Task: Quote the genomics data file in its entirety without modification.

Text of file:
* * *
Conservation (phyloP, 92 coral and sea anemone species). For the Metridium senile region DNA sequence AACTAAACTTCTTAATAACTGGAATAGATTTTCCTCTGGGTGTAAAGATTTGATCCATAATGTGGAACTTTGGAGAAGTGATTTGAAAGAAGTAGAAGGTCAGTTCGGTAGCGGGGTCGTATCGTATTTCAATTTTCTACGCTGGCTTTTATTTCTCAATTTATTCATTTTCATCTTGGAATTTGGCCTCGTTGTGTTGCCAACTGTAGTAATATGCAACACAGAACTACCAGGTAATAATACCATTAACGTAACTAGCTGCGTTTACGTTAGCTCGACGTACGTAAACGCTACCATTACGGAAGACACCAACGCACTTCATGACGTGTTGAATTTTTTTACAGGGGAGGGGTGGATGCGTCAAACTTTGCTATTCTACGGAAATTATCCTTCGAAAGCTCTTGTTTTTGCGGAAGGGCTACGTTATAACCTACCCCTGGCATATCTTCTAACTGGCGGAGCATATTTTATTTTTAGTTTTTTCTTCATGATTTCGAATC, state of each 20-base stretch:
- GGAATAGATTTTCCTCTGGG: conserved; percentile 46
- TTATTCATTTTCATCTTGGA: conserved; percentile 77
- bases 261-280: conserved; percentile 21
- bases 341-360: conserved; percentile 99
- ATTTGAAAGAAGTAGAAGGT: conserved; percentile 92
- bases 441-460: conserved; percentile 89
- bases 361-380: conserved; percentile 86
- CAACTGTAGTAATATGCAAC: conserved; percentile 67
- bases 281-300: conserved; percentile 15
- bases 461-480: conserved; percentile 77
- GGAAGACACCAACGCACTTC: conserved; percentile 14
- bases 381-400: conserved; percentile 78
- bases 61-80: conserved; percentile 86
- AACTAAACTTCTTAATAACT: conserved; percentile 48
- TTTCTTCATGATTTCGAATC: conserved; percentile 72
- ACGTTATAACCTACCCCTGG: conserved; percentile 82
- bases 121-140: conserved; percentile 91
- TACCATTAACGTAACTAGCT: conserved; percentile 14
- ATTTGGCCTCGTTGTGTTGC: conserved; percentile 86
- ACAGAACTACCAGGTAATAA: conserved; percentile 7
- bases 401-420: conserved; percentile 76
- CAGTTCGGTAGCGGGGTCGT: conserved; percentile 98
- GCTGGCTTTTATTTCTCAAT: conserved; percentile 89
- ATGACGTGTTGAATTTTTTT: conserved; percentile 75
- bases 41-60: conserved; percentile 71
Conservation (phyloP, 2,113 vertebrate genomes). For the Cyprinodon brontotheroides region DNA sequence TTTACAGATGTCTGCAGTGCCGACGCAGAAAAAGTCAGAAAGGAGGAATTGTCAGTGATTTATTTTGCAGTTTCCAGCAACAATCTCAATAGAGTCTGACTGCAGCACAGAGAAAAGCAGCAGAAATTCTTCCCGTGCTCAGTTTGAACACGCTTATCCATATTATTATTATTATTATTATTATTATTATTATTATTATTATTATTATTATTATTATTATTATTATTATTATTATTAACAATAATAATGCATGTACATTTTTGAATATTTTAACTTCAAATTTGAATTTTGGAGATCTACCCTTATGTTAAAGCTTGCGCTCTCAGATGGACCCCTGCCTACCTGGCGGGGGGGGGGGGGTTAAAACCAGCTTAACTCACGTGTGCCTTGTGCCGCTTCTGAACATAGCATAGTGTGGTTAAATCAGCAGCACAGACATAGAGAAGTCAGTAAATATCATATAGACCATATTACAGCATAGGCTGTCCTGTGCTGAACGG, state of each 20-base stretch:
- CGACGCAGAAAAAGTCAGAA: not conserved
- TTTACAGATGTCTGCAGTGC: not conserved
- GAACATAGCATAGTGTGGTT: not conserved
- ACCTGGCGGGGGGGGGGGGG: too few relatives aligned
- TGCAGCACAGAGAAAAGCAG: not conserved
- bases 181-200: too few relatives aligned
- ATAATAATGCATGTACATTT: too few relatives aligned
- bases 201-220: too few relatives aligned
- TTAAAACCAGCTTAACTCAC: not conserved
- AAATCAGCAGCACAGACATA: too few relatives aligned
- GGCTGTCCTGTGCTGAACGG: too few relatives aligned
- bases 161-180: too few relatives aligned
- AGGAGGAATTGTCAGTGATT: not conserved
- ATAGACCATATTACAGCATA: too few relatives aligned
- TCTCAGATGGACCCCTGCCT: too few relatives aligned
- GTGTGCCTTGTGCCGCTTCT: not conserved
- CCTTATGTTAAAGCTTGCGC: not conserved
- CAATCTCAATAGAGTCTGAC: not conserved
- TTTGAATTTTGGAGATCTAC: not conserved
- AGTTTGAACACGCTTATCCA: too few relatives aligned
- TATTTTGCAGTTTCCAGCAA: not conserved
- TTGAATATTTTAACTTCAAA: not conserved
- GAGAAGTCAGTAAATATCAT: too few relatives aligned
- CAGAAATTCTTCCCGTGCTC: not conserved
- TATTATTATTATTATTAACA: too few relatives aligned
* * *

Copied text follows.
Conservation (phyloP, 92 coral and sea anemone species). For the Metridium senile region DNA sequence AACTAAACTTCTTAATAACTGGAATAGATTTTCCTCTGGGTGTAAAGATTTGATCCATAATGTGGAACTTTGGAGAAGTGATTTGAAAGAAGTAGAAGGTCAGTTCGGTAGCGGGGTCGTATCGTATTTCAATTTTCTACGCTGGCTTTTATTTCTCAATTTATTCATTTTCATCTTGGAATTTGGCCTCGTTGTGTTGCCAACTGTAGTAATATGCAACACAGAACTACCAGGTAATAATACCATTAACGTAACTAGCTGCGTTTACGTTAGCTCGACGTACGTAAACGCTACCATTACGGAAGACACCAACGCACTTCATGACGTGTTGAATTTTTTTACAGGGGAGGGGTGGATGCGTCAAACTTTGCTATTCTACGGAAATTATCCTTCGAAAGCTCTTGTTTTTGCGGAAGGGCTACGTTATAACCTACCCCTGGCATATCTTCTAACTGGCGGAGCATATTTTATTTTTAGTTTTTTCTTCATGATTTCGAATC, state of each 20-base stretch:
- GGAATAGATTTTCCTCTGGG: conserved; percentile 46
- TTATTCATTTTCATCTTGGA: conserved; percentile 77
- bases 261-280: conserved; percentile 21
- bases 341-360: conserved; percentile 99
- ATTTGAAAGAAGTAGAAGGT: conserved; percentile 92
- bases 441-460: conserved; percentile 89
- bases 361-380: conserved; percentile 86
- CAACTGTAGTAATATGCAAC: conserved; percentile 67
- bases 281-300: conserved; percentile 15
- bases 461-480: conserved; percentile 77
- GGAAGACACCAACGCACTTC: conserved; percentile 14
- bases 381-400: conserved; percentile 78
- bases 61-80: conserved; percentile 86
- AACTAAACTTCTTAATAACT: conserved; percentile 48
- TTTCTTCATGATTTCGAATC: conserved; percentile 72
- ACGTTATAACCTACCCCTGG: conserved; percentile 82
- bases 121-140: conserved; percentile 91
- TACCATTAACGTAACTAGCT: conserved; percentile 14
- ATTTGGCCTCGTTGTGTTGC: conserved; percentile 86
- ACAGAACTACCAGGTAATAA: conserved; percentile 7
- bases 401-420: conserved; percentile 76
- CAGTTCGGTAGCGGGGTCGT: conserved; percentile 98
- GCTGGCTTTTATTTCTCAAT: conserved; percentile 89
- ATGACGTGTTGAATTTTTTT: conserved; percentile 75
- bases 41-60: conserved; percentile 71
Conservation (phyloP, 2,113 vertebrate genomes). For the Cyprinodon brontotheroides region DNA sequence TTTACAGATGTCTGCAGTGCCGACGCAGAAAAAGTCAGAAAGGAGGAATTGTCAGTGATTTATTTTGCAGTTTCCAGCAACAATCTCAATAGAGTCTGACTGCAGCACAGAGAAAAGCAGCAGAAATTCTTCCCGTGCTCAGTTTGAACACGCTTATCCATATTATTATTATTATTATTATTATTATTATTATTATTATTATTATTATTATTATTATTATTATTATTATTATTATTAACAATAATAATGCATGTACATTTTTGAATATTTTAACTTCAAATTTGAATTTTGGAGATCTACCCTTATGTTAAAGCTTGCGCTCTCAGATGGACCCCTGCCTACCTGGCGGGGGGGGGGGGGTTAAAACCAGCTTAACTCACGTGTGCCTTGTGCCGCTTCTGAACATAGCATAGTGTGGTTAAATCAGCAGCACAGACATAGAGAAGTCAGTAAATATCATATAGACCATATTACAGCATAGGCTGTCCTGTGCTGAACGG, state of each 20-base stretch:
- CGACGCAGAAAAAGTCAGAA: not conserved
- TTTACAGATGTCTGCAGTGC: not conserved
- GAACATAGCATAGTGTGGTT: not conserved
- ACCTGGCGGGGGGGGGGGGG: too few relatives aligned
- TGCAGCACAGAGAAAAGCAG: not conserved
- bases 181-200: too few relatives aligned
- ATAATAATGCATGTACATTT: too few relatives aligned
- bases 201-220: too few relatives aligned
- TTAAAACCAGCTTAACTCAC: not conserved
- AAATCAGCAGCACAGACATA: too few relatives aligned
- GGCTGTCCTGTGCTGAACGG: too few relatives aligned
- bases 161-180: too few relatives aligned
- AGGAGGAATTGTCAGTGATT: not conserved
- ATAGACCATATTACAGCATA: too few relatives aligned
- TCTCAGATGGACCCCTGCCT: too few relatives aligned
- GTGTGCCTTGTGCCGCTTCT: not conserved
- CCTTATGTTAAAGCTTGCGC: not conserved
- CAATCTCAATAGAGTCTGAC: not conserved
- TTTGAATTTTGGAGATCTAC: not conserved
- AGTTTGAACACGCTTATCCA: too few relatives aligned
- TATTTTGCAGTTTCCAGCAA: not conserved
- TTGAATATTTTAACTTCAAA: not conserved
- GAGAAGTCAGTAAATATCAT: too few relatives aligned
- CAGAAATTCTTCCCGTGCTC: not conserved
- TATTATTATTATTATTAACA: too few relatives aligned